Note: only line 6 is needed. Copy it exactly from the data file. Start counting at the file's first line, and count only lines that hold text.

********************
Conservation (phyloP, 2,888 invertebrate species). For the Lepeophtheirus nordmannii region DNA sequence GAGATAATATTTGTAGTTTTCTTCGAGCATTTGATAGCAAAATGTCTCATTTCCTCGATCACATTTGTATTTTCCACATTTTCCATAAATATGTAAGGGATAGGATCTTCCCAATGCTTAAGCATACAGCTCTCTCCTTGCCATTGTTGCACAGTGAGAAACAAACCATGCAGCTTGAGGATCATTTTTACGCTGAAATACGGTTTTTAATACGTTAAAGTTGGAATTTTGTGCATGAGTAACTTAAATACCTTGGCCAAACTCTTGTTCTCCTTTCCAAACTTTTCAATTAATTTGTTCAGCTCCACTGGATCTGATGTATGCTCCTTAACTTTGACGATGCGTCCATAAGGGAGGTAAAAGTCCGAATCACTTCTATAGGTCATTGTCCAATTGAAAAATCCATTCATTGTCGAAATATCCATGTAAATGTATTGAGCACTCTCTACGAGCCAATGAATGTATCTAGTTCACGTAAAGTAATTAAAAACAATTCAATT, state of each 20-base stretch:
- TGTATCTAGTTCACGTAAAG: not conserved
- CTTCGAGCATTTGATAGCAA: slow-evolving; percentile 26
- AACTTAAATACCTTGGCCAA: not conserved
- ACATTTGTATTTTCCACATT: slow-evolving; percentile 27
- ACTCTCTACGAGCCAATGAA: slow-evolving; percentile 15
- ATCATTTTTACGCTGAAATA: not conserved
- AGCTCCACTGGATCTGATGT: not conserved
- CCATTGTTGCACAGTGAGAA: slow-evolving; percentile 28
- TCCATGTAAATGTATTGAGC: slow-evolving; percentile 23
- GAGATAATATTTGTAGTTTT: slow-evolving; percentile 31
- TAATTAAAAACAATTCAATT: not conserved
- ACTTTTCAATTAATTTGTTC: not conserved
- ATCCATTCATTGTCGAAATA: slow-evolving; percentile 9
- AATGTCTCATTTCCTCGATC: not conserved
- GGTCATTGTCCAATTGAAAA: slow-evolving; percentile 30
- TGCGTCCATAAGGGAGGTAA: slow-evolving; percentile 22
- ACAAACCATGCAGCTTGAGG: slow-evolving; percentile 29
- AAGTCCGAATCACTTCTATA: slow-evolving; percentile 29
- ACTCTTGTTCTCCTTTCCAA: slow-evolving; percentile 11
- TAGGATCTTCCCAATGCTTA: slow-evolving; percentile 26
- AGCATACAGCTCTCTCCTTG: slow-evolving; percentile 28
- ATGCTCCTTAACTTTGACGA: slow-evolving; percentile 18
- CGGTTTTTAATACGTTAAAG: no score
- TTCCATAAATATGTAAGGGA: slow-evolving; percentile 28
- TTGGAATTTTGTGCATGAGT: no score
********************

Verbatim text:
- ACTCTCTACGAGCCAATGAA: slow-evolving; percentile 15